The election's over. Here's how to navigate the next few weeks with grace

Updated 2341 GMT (0741 HKT) November 9, 2016

(CNN)It's done. The election's over and in January, Donald Trump will become the 45th President of the United States. Roughly half of America is celebrating this fact, and the other half is mourning it.

However, the two halves of the country have to go back to living, loving and working alongside of each other.
Yes, civility is possible. Here's how to get through the next couple of weeks with at least a modicum of grace and sanity.

1. How to be a good winner

Trump supporters cheer
Be compassionate: If you're sitting pretty this season, it's essential to remember one simple thing: It's over. There's nothing to debate anymore, says Dr. Deb Sandella, a psychotherapist and author of "Goodbye Hurt and Pain." So when you're dealing with the losing side, "what's really important is to love and care about their people enough, to let them talk about their feelings."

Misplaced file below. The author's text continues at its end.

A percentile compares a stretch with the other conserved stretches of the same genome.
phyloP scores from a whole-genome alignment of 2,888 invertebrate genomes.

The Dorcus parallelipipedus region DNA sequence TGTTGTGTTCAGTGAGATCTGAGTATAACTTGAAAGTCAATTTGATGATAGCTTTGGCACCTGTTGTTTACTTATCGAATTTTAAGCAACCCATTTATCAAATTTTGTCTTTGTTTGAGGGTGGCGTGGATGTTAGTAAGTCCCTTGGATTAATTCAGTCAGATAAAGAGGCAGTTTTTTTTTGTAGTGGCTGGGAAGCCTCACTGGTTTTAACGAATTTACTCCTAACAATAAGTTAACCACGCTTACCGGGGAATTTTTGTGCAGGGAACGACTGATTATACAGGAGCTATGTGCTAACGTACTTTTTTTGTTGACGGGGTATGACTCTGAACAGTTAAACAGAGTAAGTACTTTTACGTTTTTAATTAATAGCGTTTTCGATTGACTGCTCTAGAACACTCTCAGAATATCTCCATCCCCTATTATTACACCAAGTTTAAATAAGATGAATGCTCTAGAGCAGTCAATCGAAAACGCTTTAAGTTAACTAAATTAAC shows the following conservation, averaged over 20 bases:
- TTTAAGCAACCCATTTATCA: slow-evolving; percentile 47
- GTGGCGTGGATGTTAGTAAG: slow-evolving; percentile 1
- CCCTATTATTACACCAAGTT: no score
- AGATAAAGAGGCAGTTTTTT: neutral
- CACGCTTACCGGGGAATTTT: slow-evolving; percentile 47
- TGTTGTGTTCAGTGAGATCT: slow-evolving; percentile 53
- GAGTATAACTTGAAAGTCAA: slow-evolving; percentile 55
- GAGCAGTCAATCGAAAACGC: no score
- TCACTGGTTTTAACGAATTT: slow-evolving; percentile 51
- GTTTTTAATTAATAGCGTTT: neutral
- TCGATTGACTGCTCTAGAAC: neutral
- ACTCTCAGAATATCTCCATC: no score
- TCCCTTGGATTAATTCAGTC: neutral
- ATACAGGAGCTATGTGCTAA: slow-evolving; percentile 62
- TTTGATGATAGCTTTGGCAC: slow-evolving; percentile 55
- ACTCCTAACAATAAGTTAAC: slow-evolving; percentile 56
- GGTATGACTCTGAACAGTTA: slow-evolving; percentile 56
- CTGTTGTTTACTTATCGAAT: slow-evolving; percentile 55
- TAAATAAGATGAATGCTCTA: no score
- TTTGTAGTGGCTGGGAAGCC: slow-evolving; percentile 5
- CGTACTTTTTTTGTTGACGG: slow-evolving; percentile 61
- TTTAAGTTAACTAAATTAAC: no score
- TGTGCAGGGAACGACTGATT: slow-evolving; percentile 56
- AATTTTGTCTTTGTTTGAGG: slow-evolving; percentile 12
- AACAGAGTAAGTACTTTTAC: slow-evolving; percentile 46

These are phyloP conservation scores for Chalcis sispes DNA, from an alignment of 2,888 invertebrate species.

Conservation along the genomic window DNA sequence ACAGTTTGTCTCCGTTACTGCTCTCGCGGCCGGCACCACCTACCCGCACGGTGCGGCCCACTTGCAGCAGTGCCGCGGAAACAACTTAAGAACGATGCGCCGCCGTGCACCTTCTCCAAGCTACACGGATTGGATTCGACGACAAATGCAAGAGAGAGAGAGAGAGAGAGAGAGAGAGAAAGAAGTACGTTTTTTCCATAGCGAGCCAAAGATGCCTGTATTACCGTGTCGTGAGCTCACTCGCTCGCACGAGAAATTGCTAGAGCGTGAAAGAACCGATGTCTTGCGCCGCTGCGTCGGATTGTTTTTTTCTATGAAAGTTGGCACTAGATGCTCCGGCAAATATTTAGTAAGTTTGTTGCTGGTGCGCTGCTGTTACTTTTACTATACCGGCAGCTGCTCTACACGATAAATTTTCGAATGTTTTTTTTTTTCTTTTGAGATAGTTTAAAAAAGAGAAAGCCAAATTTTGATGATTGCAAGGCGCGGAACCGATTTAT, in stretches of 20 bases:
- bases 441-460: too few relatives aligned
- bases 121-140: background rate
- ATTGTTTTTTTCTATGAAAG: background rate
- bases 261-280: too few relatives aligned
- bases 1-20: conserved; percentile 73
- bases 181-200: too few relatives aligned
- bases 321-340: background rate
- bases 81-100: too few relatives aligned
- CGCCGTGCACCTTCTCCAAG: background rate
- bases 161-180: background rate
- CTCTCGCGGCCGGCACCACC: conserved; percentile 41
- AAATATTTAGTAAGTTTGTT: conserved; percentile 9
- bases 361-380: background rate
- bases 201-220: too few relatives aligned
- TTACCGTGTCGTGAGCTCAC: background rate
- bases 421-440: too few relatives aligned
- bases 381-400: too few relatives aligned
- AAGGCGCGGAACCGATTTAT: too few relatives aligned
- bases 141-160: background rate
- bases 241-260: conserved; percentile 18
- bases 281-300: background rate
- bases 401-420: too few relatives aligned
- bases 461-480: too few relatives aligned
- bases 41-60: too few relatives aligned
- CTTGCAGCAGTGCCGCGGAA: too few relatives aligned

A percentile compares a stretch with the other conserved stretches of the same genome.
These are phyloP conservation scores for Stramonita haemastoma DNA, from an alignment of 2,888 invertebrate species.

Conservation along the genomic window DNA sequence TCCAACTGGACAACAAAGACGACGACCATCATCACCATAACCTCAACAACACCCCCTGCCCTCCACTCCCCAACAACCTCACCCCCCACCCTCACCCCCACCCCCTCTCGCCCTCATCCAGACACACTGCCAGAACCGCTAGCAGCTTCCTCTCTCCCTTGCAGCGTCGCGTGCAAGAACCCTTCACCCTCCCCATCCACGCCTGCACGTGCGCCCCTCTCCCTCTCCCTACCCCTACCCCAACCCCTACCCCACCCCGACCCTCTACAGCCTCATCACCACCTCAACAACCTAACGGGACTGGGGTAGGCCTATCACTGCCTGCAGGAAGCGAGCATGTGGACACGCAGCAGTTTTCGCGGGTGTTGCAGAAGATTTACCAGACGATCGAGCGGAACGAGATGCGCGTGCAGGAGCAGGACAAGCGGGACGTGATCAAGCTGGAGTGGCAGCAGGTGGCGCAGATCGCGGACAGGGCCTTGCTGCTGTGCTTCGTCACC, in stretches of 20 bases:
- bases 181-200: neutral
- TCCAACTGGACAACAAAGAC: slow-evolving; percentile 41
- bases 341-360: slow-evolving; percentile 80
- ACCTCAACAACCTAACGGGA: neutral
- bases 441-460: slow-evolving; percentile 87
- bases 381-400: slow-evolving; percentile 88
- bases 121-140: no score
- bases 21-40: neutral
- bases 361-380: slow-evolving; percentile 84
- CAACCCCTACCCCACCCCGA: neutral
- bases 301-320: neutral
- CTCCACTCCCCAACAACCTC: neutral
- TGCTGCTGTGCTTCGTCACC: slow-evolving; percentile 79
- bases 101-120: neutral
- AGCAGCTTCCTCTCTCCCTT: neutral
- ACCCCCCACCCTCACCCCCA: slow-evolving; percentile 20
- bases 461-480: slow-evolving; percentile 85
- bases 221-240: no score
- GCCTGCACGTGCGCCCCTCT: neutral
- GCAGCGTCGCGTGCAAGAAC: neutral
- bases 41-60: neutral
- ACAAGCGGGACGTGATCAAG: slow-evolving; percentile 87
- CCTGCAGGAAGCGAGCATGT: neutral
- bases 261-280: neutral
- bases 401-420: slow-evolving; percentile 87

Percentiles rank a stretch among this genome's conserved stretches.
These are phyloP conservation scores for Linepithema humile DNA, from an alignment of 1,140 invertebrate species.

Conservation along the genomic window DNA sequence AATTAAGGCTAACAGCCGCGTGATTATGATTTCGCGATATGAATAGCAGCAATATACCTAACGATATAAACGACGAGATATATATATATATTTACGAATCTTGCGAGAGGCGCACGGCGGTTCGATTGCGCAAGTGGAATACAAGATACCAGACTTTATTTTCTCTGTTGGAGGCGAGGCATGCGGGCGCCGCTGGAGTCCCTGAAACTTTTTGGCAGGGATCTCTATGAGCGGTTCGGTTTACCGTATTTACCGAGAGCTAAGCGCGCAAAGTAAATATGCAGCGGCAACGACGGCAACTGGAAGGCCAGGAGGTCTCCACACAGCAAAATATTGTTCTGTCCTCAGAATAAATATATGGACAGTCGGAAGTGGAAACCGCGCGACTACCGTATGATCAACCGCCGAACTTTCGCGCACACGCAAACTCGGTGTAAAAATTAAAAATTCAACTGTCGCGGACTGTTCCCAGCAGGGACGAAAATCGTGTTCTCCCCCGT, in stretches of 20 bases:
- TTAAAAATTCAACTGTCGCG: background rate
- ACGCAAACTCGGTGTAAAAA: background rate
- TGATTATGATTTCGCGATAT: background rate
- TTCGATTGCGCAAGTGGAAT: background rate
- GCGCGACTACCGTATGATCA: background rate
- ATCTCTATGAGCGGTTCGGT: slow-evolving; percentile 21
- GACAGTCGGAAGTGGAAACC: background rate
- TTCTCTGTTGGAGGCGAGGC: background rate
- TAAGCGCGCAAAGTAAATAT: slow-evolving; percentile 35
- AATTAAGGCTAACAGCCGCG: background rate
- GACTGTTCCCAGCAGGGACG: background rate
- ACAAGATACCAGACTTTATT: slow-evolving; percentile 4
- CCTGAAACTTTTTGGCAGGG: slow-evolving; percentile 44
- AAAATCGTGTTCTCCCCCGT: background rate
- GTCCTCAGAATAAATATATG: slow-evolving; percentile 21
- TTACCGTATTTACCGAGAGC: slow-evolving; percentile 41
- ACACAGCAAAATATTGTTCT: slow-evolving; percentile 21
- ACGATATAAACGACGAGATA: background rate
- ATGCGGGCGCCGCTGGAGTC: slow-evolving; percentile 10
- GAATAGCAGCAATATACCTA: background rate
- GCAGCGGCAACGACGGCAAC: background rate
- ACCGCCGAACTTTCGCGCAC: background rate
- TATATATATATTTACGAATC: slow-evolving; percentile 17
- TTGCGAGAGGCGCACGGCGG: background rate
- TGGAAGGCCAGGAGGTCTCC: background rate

Don't rush the process: Tensions will definitely run high. You're talking about a historic election here. If you want to maintain your relationships, Sandella says, you should prepare to talk compassionately -- or not at all. In other words, now would not be the time to point out that you think Trump is the economic juggernaut of our time. "There is a bit of grieving going on," she says "And the people who have had a loss at this level don't want to hear that right now."
Keep it schoolkid simple: The Emily Post Institute bases its models of common winner/loser courtesy on basic childhood understandings of sportsmanship. It works like a charm, says Daniel Post Senning, the great-grandson of the organization's namesake etiquette expert."Your job as a winner is not to gloat, not to rub your opponent's face in the loss," he says.

2. How to be a good loser